The beginning of Part Three has Briony learning the ropes as a nurse in one of London’s hospitals while it prepares for the returning of wounded soldiers. We learn that after a stint as an unsuccessful short story writer, Briony took up nursing where she befriends fellow nurse Fiona and fears Sister Marjorie Drummond who rules her nursing academy with an iron fist.
The opening pages describe the conditions of the health care industry in the late 30s. Young women being homesick for their parents or their men who were overseas, attempting to learn a trade which was rather new, and fulfilling their duty in this wretched war. One article to note is how the name badge Briony is given to wear sports the wrong first initial, having the letter “N” where a “B” should be. Briony compares the nursing experience with “her student life” (260), recognizing all of the opportunities passed by choosing nursing over Cambridge. This has been a decision her parent’s were not fond of and are certain their daughter will come to her senses about soon.
Briony has detached herself from her family almost entirely. After living with an aunt and uncle in a part of London and trying it as a writer, she now limits her communications with her parents to monthly letters in which very little is revealed. Her parents are still living in the country. They have taken in some billets from East London as part of Britain’s safety procedure to evacuate the city (because of the bombings) and things at the Tallis household are in complete disarray. Betty dislikes all the mothers boarding there (there are three of them) and the children (there are seven of them). There is constant fighting amongst all inhabitants at the Tallis estate and the park/yard is being destroyed in preparation for war. All of the valuable belongings have been moved to the basement in case of a bombing, and Betty drops Uncle Clem’s vase on the steps, smashing it completely (262). It is also told that Danny Hardman has joined the navy.
Briony keeps a journal to maintain her sanity (265-66), citing that writing is the only thing where her true identity is revealed. She admits to reading the papers each day and learns that the British Army is retreating out of France. Germany has reached the channel. She finally understands the urgency of the hospital’s preparations to clear space.
Briony receives a letter from her father. In it, he informs her that Lola and Paul Marshall are to be married. He underscores the letter with “love as always” (268). Briony reads into this as her father's omniscient awareness into the fact that he may know that Paul was the criminal, and exactly what Briony and Lola did to blame Robbie. Once again, guilt overcomes Briony. She feels she is the one person who “made this possible” (268). There are hints to the reader that the rapist that night was Paul Marshall, and Briony has known it all along. She now wonders if her father does too.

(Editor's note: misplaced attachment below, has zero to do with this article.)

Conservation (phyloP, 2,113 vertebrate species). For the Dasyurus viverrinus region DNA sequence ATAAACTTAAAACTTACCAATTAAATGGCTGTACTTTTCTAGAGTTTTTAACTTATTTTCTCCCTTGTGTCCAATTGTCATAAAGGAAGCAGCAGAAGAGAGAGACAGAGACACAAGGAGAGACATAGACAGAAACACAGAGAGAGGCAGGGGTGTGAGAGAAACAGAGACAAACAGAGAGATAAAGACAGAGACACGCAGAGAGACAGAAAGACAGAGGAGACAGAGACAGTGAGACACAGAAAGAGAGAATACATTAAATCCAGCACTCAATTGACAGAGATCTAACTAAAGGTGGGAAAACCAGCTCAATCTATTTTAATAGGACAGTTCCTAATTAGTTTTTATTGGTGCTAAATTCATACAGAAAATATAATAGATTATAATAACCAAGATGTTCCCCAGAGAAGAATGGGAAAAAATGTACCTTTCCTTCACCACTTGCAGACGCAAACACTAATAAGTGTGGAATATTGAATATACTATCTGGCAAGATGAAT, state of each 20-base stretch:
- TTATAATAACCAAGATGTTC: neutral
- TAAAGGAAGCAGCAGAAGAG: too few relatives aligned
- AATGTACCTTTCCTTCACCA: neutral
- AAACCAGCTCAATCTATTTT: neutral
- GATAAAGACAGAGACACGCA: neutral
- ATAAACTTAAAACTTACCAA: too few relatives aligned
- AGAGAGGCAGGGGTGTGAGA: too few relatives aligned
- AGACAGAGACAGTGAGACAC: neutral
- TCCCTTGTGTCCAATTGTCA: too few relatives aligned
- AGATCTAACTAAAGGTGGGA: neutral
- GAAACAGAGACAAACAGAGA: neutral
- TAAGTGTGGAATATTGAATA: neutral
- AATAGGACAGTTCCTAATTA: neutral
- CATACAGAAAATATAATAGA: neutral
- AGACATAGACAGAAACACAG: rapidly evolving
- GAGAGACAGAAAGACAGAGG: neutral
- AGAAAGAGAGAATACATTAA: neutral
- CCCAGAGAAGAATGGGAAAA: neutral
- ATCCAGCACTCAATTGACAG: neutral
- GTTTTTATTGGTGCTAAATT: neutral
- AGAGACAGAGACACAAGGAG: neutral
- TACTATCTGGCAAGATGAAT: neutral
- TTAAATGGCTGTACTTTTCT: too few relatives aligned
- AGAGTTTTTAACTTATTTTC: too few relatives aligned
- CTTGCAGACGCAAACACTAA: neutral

Briony attempts to contact her father over the telephone while on a lunch break, but the line never gets through and she runs back to the hospital, late, but in a “surprising physical pleasure, a brief taste of freedom” (270).
In Part Three, we experience another shift in literary style. Here we have a home-front story of reconciliation. The focus in on Briony herself, her acceptance of guilt and her attempt at atonement. As opposed to Robbie who is out in France journeying towards home in a Odysseyian format, we have Briony who is already at home and journeying as close to the war as she can get by her decision to become a nurse. Robbie wants to escape the war and clear his name, ridding himself of shame. Briony wants to get as close to the war as she can, announce her sin to the world, and get rid of her guilt, even if it means living in shame.
This is really a chapter in "the stripping away of identity" for Briony. Nursing has caused her to be without her class and even without her name (the wrong initial has been given to her badge). All the determination of a young Briony Tallis has been stripped. As a working-class nurse, Briony has "abandoned herself," she has "no will and no freedom" and is sustained to a life of "strictures, rules, obedience and housework" which is quite different than the Briony we knew at age 13. But "behind the name badge and uniform was her true self"--a writer who still derived "pleasure in seeing pages covered in her own handwriting."
The ward is described as like "darkness itself" and there is no Cecilia there to protect her. Briony needs to escape, at night and into the dark, in order to write--the only act that "reserves her dignity." She is still literature-minded, thinking of herself as a "kind of medical Chaucer."
Briony is conscious of her efforts as nurse were to somehow make up for what she did to Robbie. But just like the physical wounds she is meant to treat on a daily basis, she can never undo the damage. Regardless of how well she can help it heal, the scar of what will always be unforgiven will never heal.